Finally, we assess each transition step on the basis of preference flexibility. All initial transition steps towards an optimum in the economic fitness landscape are also transition steps towards the global optimum in the climate fitness landscape. However, the reverse is not the case, as three out of seven initial transition steps towards the climate optimum do not lie on a path towards an energy efficiency optimum. If a decision-maker would only prefer emission reductions, a switch to CCS or a switch to CGH2 or a switch to LH2 would directly imply a significant decrease in energy efficiency. In that case, these choices have a regret potential. A future change in preference towards reducing energy requirements may well undo these steps, thus wasting time and resources. The remaining four initial transition steps are flexible with regard to a change in preferences. From Table 4, it can further be observed that the shortest paths to the global optimum regarding climate performance (taking an initial step to either CCS or CGH2) would come at the cost of lowering energy efficiency. Thus, the fastest route to the climate optimum is incompatible with energy efficiency improvement.

If one considers the results on the three flexibility measures jointly, some initial transition steps seem more desirable than others. The three initial steps that do not lie on a path towards an energy efficiency optimum (initial steps to CCS, LH2 or CGH2) are undesirable, as energy efficiency would decrease. Out of the four remaining options, changes in the vehicle technology towards either a hybrid car or a fuel cell car seem most desirable because of their combined scores on design flexibility and path flexibility.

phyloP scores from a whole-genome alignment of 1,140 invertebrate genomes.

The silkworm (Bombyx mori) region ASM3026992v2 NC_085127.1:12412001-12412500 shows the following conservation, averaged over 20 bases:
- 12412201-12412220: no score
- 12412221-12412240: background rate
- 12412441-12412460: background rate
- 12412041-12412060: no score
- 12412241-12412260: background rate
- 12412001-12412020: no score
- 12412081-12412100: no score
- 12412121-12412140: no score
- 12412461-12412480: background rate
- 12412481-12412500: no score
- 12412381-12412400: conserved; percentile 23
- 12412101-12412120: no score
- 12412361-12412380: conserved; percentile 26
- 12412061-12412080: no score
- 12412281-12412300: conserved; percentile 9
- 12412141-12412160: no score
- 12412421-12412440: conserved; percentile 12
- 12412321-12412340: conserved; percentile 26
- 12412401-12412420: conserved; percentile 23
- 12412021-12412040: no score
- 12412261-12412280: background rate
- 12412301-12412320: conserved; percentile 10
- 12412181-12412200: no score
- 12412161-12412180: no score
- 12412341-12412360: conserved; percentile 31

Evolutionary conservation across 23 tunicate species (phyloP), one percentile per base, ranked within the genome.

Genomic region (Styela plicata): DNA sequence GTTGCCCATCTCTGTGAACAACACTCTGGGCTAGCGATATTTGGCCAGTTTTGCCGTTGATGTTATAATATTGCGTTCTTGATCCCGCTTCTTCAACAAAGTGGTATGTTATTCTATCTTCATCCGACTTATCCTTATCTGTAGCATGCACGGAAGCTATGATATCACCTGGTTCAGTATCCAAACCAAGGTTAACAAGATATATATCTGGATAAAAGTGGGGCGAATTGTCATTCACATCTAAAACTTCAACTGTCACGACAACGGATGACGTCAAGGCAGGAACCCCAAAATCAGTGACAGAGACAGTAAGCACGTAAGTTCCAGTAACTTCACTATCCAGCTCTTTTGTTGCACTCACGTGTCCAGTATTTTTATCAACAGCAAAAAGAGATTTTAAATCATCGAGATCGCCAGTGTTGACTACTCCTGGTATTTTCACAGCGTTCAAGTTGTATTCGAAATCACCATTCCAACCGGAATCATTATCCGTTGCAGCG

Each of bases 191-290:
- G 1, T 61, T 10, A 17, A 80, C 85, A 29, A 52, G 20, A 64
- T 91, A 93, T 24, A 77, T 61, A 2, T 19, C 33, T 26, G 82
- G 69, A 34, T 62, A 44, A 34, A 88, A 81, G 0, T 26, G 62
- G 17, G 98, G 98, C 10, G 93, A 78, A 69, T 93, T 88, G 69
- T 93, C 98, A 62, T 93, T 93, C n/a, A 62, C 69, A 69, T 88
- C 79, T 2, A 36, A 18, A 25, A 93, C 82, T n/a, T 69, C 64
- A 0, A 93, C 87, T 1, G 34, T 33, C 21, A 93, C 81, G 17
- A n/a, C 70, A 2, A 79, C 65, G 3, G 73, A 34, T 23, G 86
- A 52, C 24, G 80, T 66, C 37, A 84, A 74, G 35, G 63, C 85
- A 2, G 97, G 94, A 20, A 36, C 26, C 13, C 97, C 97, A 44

5 Summary and conclusions

We presented a methodology to transition management that focuses on the transition path instead of the end state of a transition. More specifically, we used a complex systems approach to analyze the desirability of potential initial transition steps, given that technical evidence and social preferences may change in the future. The approach we proposed is a general approach that can be applied to any complex technology for which data on fitness values is available.

Applying the framework to data on economic and climate performance of alternative car systems, we found that design flexibility is high for all initial transition steps in that optima can still be reached after the initial step. Regarding path flexibility, defined as the number of different paths leading to an optimum, we found considerable differences across initial transition steps. Another finding was that global optima can be reached via many more paths than local optima, which reduces the chances of a lock-in into a system that is considered sub-optimal at present. Finally, we found that all initial steps acceptable in the energy efficiency landscape are also acceptable in the climate fitness landscape without the reverse being true. This renders initial transition steps robust for a change in preference from energy efficiency to environment. However, vice versa, not all initial transition steps were found to be robust for a change in preference from climate to energy efficiency. In addition to efficiency and climate fitness, the proposed methodology makes it possible to assess possible transition steps with respect to other possible fitness measures as well given the availability of sufficiently detailed performance data.

Overall, we conclude that changes in the vehicle technology towards either a hybrid car or a fuel cell car are most desirable because these are flexible in all respects. However, it should be borne in mind that the empirical application in first instance served an illustrative purpose. The conclusions that can be derived from the exercise should be treated cautiously, because of the lack of precise technical data for this particular case (Schwoon 2006).